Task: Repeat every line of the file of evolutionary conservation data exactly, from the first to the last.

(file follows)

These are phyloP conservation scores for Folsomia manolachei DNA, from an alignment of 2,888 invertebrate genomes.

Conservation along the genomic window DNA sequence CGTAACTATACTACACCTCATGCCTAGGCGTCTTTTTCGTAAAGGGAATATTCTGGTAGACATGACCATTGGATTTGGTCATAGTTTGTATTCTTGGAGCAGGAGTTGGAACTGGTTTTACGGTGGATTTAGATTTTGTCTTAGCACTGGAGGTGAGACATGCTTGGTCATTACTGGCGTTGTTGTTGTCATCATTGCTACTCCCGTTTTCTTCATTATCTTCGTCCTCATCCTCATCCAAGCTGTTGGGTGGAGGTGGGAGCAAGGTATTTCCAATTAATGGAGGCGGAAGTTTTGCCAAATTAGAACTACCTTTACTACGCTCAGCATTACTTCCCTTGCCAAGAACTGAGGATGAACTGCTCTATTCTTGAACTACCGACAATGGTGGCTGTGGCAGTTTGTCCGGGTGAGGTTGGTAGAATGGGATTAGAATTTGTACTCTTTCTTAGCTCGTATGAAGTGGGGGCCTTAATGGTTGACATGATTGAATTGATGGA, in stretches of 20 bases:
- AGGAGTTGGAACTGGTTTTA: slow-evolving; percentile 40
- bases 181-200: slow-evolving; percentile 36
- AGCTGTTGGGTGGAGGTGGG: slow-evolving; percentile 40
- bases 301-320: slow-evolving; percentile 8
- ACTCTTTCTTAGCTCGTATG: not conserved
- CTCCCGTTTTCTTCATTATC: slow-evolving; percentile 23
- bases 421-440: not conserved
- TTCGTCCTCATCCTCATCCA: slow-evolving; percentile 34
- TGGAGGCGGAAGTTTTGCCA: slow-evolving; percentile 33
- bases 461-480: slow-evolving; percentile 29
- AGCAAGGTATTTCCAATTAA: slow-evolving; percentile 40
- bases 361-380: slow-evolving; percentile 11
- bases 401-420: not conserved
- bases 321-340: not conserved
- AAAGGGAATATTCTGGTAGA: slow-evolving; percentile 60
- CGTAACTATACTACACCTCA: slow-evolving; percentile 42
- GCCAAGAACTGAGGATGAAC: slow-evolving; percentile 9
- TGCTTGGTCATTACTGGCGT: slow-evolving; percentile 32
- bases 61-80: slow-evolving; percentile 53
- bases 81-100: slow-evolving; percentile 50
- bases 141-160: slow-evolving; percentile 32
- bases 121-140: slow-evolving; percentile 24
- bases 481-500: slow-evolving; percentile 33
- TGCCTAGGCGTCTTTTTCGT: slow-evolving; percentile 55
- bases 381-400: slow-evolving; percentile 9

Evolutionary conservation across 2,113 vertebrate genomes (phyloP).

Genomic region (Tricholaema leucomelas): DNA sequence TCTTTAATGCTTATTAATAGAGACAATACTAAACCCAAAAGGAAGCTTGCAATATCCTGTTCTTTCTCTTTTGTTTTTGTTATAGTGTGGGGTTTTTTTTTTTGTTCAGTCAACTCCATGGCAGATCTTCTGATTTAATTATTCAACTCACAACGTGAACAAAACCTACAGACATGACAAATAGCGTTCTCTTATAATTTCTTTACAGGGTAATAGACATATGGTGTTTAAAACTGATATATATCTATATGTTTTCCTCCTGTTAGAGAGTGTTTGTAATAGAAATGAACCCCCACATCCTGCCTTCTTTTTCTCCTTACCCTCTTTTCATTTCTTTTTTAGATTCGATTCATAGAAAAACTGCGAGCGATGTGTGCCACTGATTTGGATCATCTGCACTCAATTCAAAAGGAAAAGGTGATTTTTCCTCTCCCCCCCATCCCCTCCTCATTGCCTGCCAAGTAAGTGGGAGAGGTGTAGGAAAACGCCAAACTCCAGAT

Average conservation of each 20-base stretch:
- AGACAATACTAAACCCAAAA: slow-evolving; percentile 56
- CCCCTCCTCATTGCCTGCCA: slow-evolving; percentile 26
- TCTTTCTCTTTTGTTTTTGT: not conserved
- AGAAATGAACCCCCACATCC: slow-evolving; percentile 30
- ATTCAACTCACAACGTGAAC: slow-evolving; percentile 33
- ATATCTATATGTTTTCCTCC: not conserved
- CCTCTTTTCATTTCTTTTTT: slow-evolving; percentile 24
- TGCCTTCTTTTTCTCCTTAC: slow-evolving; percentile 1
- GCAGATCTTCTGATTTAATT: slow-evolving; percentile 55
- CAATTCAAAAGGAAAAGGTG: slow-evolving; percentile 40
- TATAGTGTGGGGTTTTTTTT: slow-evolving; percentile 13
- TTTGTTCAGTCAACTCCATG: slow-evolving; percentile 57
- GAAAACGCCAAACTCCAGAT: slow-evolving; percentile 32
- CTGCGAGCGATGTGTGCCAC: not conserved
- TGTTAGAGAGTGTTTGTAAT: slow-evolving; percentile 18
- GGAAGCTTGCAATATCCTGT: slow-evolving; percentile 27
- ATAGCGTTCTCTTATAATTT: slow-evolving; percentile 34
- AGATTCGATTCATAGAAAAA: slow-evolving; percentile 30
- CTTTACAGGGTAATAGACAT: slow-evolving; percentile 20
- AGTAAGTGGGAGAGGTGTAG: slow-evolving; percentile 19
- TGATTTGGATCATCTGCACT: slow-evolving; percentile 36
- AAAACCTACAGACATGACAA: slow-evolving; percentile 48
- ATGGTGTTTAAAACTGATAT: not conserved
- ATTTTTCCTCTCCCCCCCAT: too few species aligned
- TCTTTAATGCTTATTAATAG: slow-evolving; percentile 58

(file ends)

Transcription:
These are phyloP conservation scores for Folsomia manolachei DNA, from an alignment of 2,888 invertebrate genomes.

Conservation along the genomic window DNA sequence CGTAACTATACTACACCTCATGCCTAGGCGTCTTTTTCGTAAAGGGAATATTCTGGTAGACATGACCATTGGATTTGGTCATAGTTTGTATTCTTGGAGCAGGAGTTGGAACTGGTTTTACGGTGGATTTAGATTTTGTCTTAGCACTGGAGGTGAGACATGCTTGGTCATTACTGGCGTTGTTGTTGTCATCATTGCTACTCCCGTTTTCTTCATTATCTTCGTCCTCATCCTCATCCAAGCTGTTGGGTGGAGGTGGGAGCAAGGTATTTCCAATTAATGGAGGCGGAAGTTTTGCCAAATTAGAACTACCTTTACTACGCTCAGCATTACTTCCCTTGCCAAGAACTGAGGATGAACTGCTCTATTCTTGAACTACCGACAATGGTGGCTGTGGCAGTTTGTCCGGGTGAGGTTGGTAGAATGGGATTAGAATTTGTACTCTTTCTTAGCTCGTATGAAGTGGGGGCCTTAATGGTTGACATGATTGAATTGATGGA, in stretches of 20 bases:
- AGGAGTTGGAACTGGTTTTA: slow-evolving; percentile 40
- bases 181-200: slow-evolving; percentile 36
- AGCTGTTGGGTGGAGGTGGG: slow-evolving; percentile 40
- bases 301-320: slow-evolving; percentile 8
- ACTCTTTCTTAGCTCGTATG: not conserved
- CTCCCGTTTTCTTCATTATC: slow-evolving; percentile 23
- bases 421-440: not conserved
- TTCGTCCTCATCCTCATCCA: slow-evolving; percentile 34
- TGGAGGCGGAAGTTTTGCCA: slow-evolving; percentile 33
- bases 461-480: slow-evolving; percentile 29
- AGCAAGGTATTTCCAATTAA: slow-evolving; percentile 40
- bases 361-380: slow-evolving; percentile 11
- bases 401-420: not conserved
- bases 321-340: not conserved
- AAAGGGAATATTCTGGTAGA: slow-evolving; percentile 60
- CGTAACTATACTACACCTCA: slow-evolving; percentile 42
- GCCAAGAACTGAGGATGAAC: slow-evolving; percentile 9
- TGCTTGGTCATTACTGGCGT: slow-evolving; percentile 32
- bases 61-80: slow-evolving; percentile 53
- bases 81-100: slow-evolving; percentile 50
- bases 141-160: slow-evolving; percentile 32
- bases 121-140: slow-evolving; percentile 24
- bases 481-500: slow-evolving; percentile 33
- TGCCTAGGCGTCTTTTTCGT: slow-evolving; percentile 55
- bases 381-400: slow-evolving; percentile 9

Evolutionary conservation across 2,113 vertebrate genomes (phyloP).

Genomic region (Tricholaema leucomelas): DNA sequence TCTTTAATGCTTATTAATAGAGACAATACTAAACCCAAAAGGAAGCTTGCAATATCCTGTTCTTTCTCTTTTGTTTTTGTTATAGTGTGGGGTTTTTTTTTTTGTTCAGTCAACTCCATGGCAGATCTTCTGATTTAATTATTCAACTCACAACGTGAACAAAACCTACAGACATGACAAATAGCGTTCTCTTATAATTTCTTTACAGGGTAATAGACATATGGTGTTTAAAACTGATATATATCTATATGTTTTCCTCCTGTTAGAGAGTGTTTGTAATAGAAATGAACCCCCACATCCTGCCTTCTTTTTCTCCTTACCCTCTTTTCATTTCTTTTTTAGATTCGATTCATAGAAAAACTGCGAGCGATGTGTGCCACTGATTTGGATCATCTGCACTCAATTCAAAAGGAAAAGGTGATTTTTCCTCTCCCCCCCATCCCCTCCTCATTGCCTGCCAAGTAAGTGGGAGAGGTGTAGGAAAACGCCAAACTCCAGAT

Average conservation of each 20-base stretch:
- AGACAATACTAAACCCAAAA: slow-evolving; percentile 56
- CCCCTCCTCATTGCCTGCCA: slow-evolving; percentile 26
- TCTTTCTCTTTTGTTTTTGT: not conserved
- AGAAATGAACCCCCACATCC: slow-evolving; percentile 30
- ATTCAACTCACAACGTGAAC: slow-evolving; percentile 33
- ATATCTATATGTTTTCCTCC: not conserved
- CCTCTTTTCATTTCTTTTTT: slow-evolving; percentile 24
- TGCCTTCTTTTTCTCCTTAC: slow-evolving; percentile 1
- GCAGATCTTCTGATTTAATT: slow-evolving; percentile 55
- CAATTCAAAAGGAAAAGGTG: slow-evolving; percentile 40
- TATAGTGTGGGGTTTTTTTT: slow-evolving; percentile 13
- TTTGTTCAGTCAACTCCATG: slow-evolving; percentile 57
- GAAAACGCCAAACTCCAGAT: slow-evolving; percentile 32
- CTGCGAGCGATGTGTGCCAC: not conserved
- TGTTAGAGAGTGTTTGTAAT: slow-evolving; percentile 18
- GGAAGCTTGCAATATCCTGT: slow-evolving; percentile 27
- ATAGCGTTCTCTTATAATTT: slow-evolving; percentile 34
- AGATTCGATTCATAGAAAAA: slow-evolving; percentile 30
- CTTTACAGGGTAATAGACAT: slow-evolving; percentile 20
- AGTAAGTGGGAGAGGTGTAG: slow-evolving; percentile 19
- TGATTTGGATCATCTGCACT: slow-evolving; percentile 36
- AAAACCTACAGACATGACAA: slow-evolving; percentile 48
- ATGGTGTTTAAAACTGATAT: not conserved
- ATTTTTCCTCTCCCCCCCAT: too few species aligned
- TCTTTAATGCTTATTAATAG: slow-evolving; percentile 58